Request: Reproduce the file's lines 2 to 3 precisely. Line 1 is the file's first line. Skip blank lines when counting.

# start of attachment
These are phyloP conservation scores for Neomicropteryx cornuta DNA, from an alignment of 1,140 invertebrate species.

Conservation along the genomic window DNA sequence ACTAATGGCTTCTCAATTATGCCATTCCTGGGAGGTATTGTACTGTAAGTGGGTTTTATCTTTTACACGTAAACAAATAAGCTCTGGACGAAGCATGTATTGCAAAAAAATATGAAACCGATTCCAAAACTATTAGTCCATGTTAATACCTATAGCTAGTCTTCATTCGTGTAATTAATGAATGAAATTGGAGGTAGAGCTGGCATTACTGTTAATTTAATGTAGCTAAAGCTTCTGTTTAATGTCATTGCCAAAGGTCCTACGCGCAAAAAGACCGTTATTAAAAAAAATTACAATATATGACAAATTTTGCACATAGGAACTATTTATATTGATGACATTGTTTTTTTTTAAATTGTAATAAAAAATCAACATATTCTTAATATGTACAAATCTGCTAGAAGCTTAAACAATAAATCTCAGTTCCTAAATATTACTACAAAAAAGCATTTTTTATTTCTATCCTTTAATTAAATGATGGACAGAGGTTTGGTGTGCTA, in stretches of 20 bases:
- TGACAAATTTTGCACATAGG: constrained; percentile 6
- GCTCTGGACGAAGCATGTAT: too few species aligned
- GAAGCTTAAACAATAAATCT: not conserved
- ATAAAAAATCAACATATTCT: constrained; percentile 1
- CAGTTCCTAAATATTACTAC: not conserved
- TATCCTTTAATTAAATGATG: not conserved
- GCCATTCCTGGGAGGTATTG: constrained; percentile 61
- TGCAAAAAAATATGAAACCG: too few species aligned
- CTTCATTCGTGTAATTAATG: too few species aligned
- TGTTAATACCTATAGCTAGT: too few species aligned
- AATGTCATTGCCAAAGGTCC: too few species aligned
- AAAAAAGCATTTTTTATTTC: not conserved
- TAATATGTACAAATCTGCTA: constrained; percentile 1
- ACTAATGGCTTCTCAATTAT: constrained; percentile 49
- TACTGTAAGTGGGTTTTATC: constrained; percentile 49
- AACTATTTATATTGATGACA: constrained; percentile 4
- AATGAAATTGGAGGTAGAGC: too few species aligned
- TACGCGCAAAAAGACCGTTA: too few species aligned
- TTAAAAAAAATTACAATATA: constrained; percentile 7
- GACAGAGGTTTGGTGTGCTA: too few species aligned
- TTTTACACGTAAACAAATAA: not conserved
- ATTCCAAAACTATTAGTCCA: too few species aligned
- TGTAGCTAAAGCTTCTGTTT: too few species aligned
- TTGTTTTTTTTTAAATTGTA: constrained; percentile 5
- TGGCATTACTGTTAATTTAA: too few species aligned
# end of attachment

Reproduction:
Conservation along the genomic window DNA sequence ACTAATGGCTTCTCAATTATGCCATTCCTGGGAGGTATTGTACTGTAAGTGGGTTTTATCTTTTACACGTAAACAAATAAGCTCTGGACGAAGCATGTATTGCAAAAAAATATGAAACCGATTCCAAAACTATTAGTCCATGTTAATACCTATAGCTAGTCTTCATTCGTGTAATTAATGAATGAAATTGGAGGTAGAGCTGGCATTACTGTTAATTTAATGTAGCTAAAGCTTCTGTTTAATGTCATTGCCAAAGGTCCTACGCGCAAAAAGACCGTTATTAAAAAAAATTACAATATATGACAAATTTTGCACATAGGAACTATTTATATTGATGACATTGTTTTTTTTTAAATTGTAATAAAAAATCAACATATTCTTAATATGTACAAATCTGCTAGAAGCTTAAACAATAAATCTCAGTTCCTAAATATTACTACAAAAAAGCATTTTTTATTTCTATCCTTTAATTAAATGATGGACAGAGGTTTGGTGTGCTA, in stretches of 20 bases:
- TGACAAATTTTGCACATAGG: constrained; percentile 6